The major pathway for the degradation of testosterone in humans occurs in the liver, with the reduction of the double bond and ketone in the A ring, as is seen in other steroids with a Δ4-ketone configuration in the A ring. This leads to the production of inactive substances such as androsterone and etiocholanolone that are then conjugated and excreted in the urine.

Androstenedione, dehydroepiandrosterone (DHEA), and dehydroepiandrosterone sulfate (DHEAS) are also produced in significant amounts in humans, although largely in the adrenal gland rather than in the testes. They contribute slightly to the normal maturation process supporting other androgen-dependent pubertal changes in the human, primarily development of pubic and axillary hair and bone maturation. As noted in Chapter 39, some studies suggest that DHEA and DHEAS may have other central nervous system and metabolic effects and may prolong life in rabbits. In men they may improve the sense of well-being and inhibit atherosclerosis. In a placebo-controlled clinical trial in patients with systemic lupus erythematosus, DHEA demonstrated some beneficial effects (see Adrenal Androgens, Chapter 39). Adrenal androgens are to a large extent metabolized in the same fashion as testosterone. Both steroids—but particularly androstenedione—can be converted by peripheral tissues to estrone in very small amounts (1–5%). The P450 aromatase enzyme responsible for this conversion is also found in the brain and is thought to play an important role in development.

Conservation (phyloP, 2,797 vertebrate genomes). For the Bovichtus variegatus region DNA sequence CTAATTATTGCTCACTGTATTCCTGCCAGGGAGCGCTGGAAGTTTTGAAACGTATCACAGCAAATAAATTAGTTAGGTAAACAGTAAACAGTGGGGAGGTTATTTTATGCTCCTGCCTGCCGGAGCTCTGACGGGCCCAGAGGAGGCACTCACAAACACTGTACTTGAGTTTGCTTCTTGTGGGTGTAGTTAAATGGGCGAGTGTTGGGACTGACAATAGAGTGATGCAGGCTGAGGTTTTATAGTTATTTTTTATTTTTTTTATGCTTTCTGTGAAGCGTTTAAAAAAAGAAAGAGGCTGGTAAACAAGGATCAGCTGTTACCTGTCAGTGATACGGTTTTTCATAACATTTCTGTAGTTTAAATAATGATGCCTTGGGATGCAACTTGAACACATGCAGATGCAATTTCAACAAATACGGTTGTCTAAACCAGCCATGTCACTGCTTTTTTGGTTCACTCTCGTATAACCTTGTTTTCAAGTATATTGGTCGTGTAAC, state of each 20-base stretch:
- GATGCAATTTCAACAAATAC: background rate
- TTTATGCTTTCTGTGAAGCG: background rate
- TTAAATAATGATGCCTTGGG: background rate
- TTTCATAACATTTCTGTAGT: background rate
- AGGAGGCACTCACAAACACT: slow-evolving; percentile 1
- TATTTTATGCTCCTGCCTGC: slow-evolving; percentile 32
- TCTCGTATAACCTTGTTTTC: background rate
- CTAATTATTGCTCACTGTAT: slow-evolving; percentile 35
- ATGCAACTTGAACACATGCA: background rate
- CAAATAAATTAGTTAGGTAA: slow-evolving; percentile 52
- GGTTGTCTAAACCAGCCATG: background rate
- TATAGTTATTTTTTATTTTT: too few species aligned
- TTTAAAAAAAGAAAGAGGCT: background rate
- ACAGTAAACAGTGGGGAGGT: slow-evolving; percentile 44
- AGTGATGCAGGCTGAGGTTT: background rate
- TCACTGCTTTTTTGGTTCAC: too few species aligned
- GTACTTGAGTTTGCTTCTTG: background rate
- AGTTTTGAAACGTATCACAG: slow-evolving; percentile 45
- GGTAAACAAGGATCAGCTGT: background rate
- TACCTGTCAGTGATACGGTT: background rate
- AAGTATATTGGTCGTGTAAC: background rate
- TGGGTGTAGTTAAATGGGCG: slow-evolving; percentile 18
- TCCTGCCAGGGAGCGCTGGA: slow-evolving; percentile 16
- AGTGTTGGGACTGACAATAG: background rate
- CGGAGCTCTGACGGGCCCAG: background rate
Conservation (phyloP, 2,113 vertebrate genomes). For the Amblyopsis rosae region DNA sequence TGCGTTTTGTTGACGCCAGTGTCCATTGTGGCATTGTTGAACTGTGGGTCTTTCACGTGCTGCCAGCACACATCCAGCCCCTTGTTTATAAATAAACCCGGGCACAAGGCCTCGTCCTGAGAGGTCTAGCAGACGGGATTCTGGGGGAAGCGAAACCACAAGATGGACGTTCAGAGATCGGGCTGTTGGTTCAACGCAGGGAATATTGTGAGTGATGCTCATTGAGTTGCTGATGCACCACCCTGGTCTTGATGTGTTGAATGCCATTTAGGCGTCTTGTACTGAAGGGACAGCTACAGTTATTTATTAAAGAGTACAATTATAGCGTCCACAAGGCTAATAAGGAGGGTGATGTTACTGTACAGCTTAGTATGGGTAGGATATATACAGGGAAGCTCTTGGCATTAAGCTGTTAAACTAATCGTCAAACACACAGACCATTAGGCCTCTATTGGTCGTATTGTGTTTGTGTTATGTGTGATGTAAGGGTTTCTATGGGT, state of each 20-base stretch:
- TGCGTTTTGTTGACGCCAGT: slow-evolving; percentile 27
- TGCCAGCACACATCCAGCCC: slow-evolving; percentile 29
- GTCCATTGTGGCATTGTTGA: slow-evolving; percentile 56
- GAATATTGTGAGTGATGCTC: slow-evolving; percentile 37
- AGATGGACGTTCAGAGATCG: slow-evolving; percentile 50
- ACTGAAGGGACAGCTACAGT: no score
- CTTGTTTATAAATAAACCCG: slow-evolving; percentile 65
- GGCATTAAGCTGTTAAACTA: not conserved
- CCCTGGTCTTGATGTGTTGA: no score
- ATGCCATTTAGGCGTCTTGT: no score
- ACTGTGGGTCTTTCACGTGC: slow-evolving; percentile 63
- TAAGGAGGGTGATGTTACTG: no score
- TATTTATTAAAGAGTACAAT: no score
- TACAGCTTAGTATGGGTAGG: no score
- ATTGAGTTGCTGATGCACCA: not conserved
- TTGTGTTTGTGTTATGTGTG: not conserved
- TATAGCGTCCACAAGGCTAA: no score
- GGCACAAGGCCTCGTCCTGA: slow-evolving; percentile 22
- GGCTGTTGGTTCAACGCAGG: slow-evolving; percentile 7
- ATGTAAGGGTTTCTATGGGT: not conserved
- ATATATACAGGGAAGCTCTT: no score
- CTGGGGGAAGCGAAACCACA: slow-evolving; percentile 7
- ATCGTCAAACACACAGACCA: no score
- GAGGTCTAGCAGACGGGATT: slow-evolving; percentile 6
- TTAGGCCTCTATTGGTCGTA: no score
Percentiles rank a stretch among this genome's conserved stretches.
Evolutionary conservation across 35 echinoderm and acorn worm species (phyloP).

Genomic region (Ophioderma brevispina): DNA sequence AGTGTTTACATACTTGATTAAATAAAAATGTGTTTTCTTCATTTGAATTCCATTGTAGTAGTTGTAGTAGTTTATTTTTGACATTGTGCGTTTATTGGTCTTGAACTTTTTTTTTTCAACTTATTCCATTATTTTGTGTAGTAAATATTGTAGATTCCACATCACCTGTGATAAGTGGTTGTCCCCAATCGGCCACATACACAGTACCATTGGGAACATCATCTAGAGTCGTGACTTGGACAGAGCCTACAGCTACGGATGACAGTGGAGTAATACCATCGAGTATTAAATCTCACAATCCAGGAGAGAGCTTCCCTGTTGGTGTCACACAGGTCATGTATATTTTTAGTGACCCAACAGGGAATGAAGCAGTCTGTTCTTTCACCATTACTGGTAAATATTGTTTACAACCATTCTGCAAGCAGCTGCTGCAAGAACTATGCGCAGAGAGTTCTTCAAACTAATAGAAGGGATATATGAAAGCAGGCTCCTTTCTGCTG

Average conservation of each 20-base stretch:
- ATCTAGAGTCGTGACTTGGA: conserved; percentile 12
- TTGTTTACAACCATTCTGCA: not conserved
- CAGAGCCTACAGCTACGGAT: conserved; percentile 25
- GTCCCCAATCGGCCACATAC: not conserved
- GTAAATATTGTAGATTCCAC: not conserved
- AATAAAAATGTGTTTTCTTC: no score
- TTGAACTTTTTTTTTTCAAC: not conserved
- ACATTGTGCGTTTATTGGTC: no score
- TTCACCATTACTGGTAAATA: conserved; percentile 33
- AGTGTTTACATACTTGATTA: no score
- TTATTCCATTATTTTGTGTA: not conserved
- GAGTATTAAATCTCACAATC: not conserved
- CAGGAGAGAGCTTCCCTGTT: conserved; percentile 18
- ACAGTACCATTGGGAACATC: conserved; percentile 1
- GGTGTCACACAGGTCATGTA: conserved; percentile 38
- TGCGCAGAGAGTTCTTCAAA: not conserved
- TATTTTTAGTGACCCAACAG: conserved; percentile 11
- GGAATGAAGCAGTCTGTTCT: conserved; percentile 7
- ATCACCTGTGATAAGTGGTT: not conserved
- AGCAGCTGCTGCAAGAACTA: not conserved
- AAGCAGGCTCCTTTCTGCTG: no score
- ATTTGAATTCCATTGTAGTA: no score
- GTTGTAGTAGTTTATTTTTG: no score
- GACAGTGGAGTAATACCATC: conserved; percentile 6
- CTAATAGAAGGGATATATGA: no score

Physiologic Effects